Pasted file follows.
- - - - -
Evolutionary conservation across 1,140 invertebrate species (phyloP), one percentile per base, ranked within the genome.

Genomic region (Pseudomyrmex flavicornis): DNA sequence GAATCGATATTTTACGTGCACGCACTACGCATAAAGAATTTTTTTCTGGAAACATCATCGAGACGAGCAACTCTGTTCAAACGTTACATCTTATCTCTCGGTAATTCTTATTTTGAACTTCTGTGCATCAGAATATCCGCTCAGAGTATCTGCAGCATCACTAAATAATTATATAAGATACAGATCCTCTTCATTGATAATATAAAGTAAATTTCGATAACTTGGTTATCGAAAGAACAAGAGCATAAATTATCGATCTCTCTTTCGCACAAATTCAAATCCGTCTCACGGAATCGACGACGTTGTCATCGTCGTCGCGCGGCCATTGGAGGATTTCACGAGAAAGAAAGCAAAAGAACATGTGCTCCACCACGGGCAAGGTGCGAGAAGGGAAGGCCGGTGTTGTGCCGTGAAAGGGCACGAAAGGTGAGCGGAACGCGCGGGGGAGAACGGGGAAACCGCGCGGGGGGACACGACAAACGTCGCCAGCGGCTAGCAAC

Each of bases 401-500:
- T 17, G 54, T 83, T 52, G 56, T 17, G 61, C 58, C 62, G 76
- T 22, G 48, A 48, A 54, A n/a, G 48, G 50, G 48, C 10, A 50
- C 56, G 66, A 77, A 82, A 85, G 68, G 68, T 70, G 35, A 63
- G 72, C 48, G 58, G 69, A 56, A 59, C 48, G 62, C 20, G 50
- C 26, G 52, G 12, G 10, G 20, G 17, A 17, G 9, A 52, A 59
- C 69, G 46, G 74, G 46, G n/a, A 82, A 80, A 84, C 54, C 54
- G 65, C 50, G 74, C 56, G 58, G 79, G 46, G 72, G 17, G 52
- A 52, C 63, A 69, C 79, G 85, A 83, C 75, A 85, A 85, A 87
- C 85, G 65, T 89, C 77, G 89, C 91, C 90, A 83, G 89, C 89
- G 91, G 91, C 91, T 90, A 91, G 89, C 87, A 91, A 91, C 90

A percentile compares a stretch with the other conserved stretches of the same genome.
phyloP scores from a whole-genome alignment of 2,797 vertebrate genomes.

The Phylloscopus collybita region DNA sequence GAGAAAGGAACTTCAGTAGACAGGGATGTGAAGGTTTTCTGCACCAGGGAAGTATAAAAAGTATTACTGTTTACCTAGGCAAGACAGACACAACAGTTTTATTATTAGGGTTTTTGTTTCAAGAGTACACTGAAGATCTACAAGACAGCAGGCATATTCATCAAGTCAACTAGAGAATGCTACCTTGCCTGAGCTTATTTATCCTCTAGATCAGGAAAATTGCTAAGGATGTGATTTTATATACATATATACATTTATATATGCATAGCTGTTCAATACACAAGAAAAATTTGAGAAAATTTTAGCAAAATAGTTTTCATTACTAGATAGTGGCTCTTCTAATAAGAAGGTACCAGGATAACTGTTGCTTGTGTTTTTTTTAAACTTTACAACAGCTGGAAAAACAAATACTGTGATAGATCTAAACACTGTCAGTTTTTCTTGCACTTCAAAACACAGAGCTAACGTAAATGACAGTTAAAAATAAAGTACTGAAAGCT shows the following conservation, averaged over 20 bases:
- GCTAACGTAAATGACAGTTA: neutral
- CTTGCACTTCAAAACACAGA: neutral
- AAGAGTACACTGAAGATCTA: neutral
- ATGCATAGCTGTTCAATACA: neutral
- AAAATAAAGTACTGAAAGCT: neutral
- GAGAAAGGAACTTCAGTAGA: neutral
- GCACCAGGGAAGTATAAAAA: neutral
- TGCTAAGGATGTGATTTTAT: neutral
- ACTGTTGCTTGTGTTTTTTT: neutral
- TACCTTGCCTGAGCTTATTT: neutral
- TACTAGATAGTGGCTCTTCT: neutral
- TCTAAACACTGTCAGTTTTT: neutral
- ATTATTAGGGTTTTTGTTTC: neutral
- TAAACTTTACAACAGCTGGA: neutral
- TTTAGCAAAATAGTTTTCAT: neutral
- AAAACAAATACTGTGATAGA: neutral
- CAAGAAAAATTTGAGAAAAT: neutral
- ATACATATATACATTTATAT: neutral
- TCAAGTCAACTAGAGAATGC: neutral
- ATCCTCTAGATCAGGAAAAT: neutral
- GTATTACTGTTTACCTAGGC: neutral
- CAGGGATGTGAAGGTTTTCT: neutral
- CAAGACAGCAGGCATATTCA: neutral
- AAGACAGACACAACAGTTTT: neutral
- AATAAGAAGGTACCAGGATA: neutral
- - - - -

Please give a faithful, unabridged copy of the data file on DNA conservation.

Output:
Evolutionary conservation across 1,140 invertebrate species (phyloP), one percentile per base, ranked within the genome.

Genomic region (Pseudomyrmex flavicornis): DNA sequence GAATCGATATTTTACGTGCACGCACTACGCATAAAGAATTTTTTTCTGGAAACATCATCGAGACGAGCAACTCTGTTCAAACGTTACATCTTATCTCTCGGTAATTCTTATTTTGAACTTCTGTGCATCAGAATATCCGCTCAGAGTATCTGCAGCATCACTAAATAATTATATAAGATACAGATCCTCTTCATTGATAATATAAAGTAAATTTCGATAACTTGGTTATCGAAAGAACAAGAGCATAAATTATCGATCTCTCTTTCGCACAAATTCAAATCCGTCTCACGGAATCGACGACGTTGTCATCGTCGTCGCGCGGCCATTGGAGGATTTCACGAGAAAGAAAGCAAAAGAACATGTGCTCCACCACGGGCAAGGTGCGAGAAGGGAAGGCCGGTGTTGTGCCGTGAAAGGGCACGAAAGGTGAGCGGAACGCGCGGGGGAGAACGGGGAAACCGCGCGGGGGGACACGACAAACGTCGCCAGCGGCTAGCAAC

Each of bases 401-500:
- T 17, G 54, T 83, T 52, G 56, T 17, G 61, C 58, C 62, G 76
- T 22, G 48, A 48, A 54, A n/a, G 48, G 50, G 48, C 10, A 50
- C 56, G 66, A 77, A 82, A 85, G 68, G 68, T 70, G 35, A 63
- G 72, C 48, G 58, G 69, A 56, A 59, C 48, G 62, C 20, G 50
- C 26, G 52, G 12, G 10, G 20, G 17, A 17, G 9, A 52, A 59
- C 69, G 46, G 74, G 46, G n/a, A 82, A 80, A 84, C 54, C 54
- G 65, C 50, G 74, C 56, G 58, G 79, G 46, G 72, G 17, G 52
- A 52, C 63, A 69, C 79, G 85, A 83, C 75, A 85, A 85, A 87
- C 85, G 65, T 89, C 77, G 89, C 91, C 90, A 83, G 89, C 89
- G 91, G 91, C 91, T 90, A 91, G 89, C 87, A 91, A 91, C 90

A percentile compares a stretch with the other conserved stretches of the same genome.
phyloP scores from a whole-genome alignment of 2,797 vertebrate genomes.

The Phylloscopus collybita region DNA sequence GAGAAAGGAACTTCAGTAGACAGGGATGTGAAGGTTTTCTGCACCAGGGAAGTATAAAAAGTATTACTGTTTACCTAGGCAAGACAGACACAACAGTTTTATTATTAGGGTTTTTGTTTCAAGAGTACACTGAAGATCTACAAGACAGCAGGCATATTCATCAAGTCAACTAGAGAATGCTACCTTGCCTGAGCTTATTTATCCTCTAGATCAGGAAAATTGCTAAGGATGTGATTTTATATACATATATACATTTATATATGCATAGCTGTTCAATACACAAGAAAAATTTGAGAAAATTTTAGCAAAATAGTTTTCATTACTAGATAGTGGCTCTTCTAATAAGAAGGTACCAGGATAACTGTTGCTTGTGTTTTTTTTAAACTTTACAACAGCTGGAAAAACAAATACTGTGATAGATCTAAACACTGTCAGTTTTTCTTGCACTTCAAAACACAGAGCTAACGTAAATGACAGTTAAAAATAAAGTACTGAAAGCT shows the following conservation, averaged over 20 bases:
- GCTAACGTAAATGACAGTTA: neutral
- CTTGCACTTCAAAACACAGA: neutral
- AAGAGTACACTGAAGATCTA: neutral
- ATGCATAGCTGTTCAATACA: neutral
- AAAATAAAGTACTGAAAGCT: neutral
- GAGAAAGGAACTTCAGTAGA: neutral
- GCACCAGGGAAGTATAAAAA: neutral
- TGCTAAGGATGTGATTTTAT: neutral
- ACTGTTGCTTGTGTTTTTTT: neutral
- TACCTTGCCTGAGCTTATTT: neutral
- TACTAGATAGTGGCTCTTCT: neutral
- TCTAAACACTGTCAGTTTTT: neutral
- ATTATTAGGGTTTTTGTTTC: neutral
- TAAACTTTACAACAGCTGGA: neutral
- TTTAGCAAAATAGTTTTCAT: neutral
- AAAACAAATACTGTGATAGA: neutral
- CAAGAAAAATTTGAGAAAAT: neutral
- ATACATATATACATTTATAT: neutral
- TCAAGTCAACTAGAGAATGC: neutral
- ATCCTCTAGATCAGGAAAAT: neutral
- GTATTACTGTTTACCTAGGC: neutral
- CAGGGATGTGAAGGTTTTCT: neutral
- CAAGACAGCAGGCATATTCA: neutral
- AAGACAGACACAACAGTTTT: neutral
- AATAAGAAGGTACCAGGATA: neutral